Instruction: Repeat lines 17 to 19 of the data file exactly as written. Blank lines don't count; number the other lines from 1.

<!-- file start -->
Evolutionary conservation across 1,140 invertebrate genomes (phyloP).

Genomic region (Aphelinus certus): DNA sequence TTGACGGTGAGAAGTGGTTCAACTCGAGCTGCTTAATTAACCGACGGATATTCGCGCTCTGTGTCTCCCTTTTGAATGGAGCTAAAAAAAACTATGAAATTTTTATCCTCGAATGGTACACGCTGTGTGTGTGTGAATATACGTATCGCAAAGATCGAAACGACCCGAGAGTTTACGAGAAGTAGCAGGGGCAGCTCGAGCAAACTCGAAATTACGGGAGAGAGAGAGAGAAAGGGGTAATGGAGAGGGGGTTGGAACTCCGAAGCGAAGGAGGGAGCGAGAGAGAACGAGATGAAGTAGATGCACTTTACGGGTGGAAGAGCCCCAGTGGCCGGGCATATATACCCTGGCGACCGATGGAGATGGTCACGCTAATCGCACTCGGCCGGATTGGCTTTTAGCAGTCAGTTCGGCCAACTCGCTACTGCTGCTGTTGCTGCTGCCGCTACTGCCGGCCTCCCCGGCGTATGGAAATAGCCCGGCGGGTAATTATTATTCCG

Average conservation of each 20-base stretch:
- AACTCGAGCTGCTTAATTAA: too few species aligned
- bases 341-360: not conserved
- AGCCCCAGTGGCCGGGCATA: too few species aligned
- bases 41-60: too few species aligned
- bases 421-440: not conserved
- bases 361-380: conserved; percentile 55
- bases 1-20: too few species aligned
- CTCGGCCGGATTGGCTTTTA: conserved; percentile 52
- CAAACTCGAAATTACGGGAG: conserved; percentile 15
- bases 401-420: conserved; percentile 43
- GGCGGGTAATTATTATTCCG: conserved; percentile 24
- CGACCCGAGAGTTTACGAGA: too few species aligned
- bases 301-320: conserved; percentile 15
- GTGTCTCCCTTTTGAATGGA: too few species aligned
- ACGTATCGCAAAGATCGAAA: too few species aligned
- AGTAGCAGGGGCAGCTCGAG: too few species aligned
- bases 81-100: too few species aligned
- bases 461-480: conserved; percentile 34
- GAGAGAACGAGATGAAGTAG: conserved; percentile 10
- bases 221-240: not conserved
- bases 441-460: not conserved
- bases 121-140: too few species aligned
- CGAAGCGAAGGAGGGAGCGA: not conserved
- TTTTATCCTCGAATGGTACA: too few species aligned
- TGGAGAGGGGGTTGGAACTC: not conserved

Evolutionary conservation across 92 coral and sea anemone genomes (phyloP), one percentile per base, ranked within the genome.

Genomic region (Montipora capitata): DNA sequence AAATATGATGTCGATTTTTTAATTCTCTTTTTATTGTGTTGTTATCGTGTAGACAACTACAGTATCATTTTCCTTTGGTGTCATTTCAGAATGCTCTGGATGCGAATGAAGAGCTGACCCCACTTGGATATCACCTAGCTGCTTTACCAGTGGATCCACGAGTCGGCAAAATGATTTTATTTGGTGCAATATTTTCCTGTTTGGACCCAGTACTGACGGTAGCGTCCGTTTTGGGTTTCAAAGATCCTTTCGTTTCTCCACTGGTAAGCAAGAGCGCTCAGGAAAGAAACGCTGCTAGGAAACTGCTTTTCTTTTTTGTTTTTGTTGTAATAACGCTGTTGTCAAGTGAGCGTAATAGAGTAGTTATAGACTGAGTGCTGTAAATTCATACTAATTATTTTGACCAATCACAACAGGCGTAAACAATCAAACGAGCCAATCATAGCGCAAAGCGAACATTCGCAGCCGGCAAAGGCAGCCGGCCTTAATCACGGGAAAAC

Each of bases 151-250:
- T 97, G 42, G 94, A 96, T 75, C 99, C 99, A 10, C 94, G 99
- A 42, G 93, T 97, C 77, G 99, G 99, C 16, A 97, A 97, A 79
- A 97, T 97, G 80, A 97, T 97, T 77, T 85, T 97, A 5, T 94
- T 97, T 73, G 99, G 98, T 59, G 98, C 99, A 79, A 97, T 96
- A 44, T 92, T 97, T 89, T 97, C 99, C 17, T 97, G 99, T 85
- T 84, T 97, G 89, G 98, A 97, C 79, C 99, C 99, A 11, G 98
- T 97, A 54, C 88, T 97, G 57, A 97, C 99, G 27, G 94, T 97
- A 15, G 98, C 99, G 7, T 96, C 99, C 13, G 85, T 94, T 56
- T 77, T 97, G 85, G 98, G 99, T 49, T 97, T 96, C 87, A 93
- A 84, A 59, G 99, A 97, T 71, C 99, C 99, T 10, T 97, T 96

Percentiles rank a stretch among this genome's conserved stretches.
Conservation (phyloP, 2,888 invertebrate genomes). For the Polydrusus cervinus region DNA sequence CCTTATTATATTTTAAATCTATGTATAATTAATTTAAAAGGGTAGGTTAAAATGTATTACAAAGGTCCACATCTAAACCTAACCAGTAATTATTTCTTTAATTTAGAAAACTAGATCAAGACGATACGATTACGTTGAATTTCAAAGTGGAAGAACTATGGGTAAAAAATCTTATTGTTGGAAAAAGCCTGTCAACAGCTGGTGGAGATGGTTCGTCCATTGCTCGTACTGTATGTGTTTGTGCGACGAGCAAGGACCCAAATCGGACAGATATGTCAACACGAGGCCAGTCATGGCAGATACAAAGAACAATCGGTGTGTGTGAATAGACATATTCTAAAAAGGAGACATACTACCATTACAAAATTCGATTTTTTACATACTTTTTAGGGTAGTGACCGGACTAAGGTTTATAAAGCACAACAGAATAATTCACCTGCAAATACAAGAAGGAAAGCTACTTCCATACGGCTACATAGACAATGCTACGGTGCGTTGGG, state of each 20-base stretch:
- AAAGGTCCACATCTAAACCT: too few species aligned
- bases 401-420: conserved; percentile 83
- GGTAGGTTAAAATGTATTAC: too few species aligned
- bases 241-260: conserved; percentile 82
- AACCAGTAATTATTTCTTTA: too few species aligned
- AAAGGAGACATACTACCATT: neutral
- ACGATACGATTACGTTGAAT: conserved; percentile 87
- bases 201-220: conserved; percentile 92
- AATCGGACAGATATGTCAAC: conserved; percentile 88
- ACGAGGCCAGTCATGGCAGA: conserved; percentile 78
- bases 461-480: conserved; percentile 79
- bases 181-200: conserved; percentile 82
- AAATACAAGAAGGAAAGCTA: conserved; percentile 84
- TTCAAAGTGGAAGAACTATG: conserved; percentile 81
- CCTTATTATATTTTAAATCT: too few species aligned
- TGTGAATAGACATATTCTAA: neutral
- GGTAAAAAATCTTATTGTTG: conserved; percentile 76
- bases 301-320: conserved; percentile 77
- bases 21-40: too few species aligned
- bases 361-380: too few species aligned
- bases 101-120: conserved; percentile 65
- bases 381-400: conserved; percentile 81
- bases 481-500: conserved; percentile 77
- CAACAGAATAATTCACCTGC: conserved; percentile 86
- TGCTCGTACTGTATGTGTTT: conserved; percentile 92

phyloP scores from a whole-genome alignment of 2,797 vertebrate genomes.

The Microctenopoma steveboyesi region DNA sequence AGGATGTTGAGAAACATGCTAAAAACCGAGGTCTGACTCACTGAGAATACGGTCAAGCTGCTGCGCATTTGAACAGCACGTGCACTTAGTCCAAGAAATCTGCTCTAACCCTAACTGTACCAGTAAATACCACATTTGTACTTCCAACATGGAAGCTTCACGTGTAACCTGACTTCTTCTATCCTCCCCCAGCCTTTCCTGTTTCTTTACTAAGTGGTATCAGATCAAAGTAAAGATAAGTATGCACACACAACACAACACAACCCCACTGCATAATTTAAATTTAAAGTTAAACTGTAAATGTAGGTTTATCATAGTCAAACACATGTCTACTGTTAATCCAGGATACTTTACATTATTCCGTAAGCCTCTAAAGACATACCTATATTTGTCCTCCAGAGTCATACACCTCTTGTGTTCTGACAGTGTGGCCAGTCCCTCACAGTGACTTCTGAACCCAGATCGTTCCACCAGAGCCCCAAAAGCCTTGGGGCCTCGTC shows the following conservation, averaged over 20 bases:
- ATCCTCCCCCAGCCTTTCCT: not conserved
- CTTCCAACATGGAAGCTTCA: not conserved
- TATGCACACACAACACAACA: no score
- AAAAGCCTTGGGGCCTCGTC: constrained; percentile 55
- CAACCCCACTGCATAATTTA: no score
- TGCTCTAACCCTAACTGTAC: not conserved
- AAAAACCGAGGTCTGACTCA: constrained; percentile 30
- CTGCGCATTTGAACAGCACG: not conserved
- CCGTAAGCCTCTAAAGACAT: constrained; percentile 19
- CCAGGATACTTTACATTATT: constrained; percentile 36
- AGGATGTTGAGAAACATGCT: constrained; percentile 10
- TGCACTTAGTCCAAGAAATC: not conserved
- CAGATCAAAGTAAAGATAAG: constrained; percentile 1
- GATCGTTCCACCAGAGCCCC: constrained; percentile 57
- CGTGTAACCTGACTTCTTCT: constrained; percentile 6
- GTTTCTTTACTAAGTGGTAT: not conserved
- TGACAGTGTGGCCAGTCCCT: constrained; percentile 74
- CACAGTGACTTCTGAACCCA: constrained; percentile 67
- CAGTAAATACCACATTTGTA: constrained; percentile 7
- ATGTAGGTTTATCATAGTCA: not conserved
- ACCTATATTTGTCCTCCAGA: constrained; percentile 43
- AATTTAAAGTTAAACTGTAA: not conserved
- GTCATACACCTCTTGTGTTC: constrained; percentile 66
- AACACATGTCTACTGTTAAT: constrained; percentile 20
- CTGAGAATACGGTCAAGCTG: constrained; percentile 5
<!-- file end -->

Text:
- GTGTCTCCCTTTTGAATGGA: too few species aligned
- ACGTATCGCAAAGATCGAAA: too few species aligned
- AGTAGCAGGGGCAGCTCGAG: too few species aligned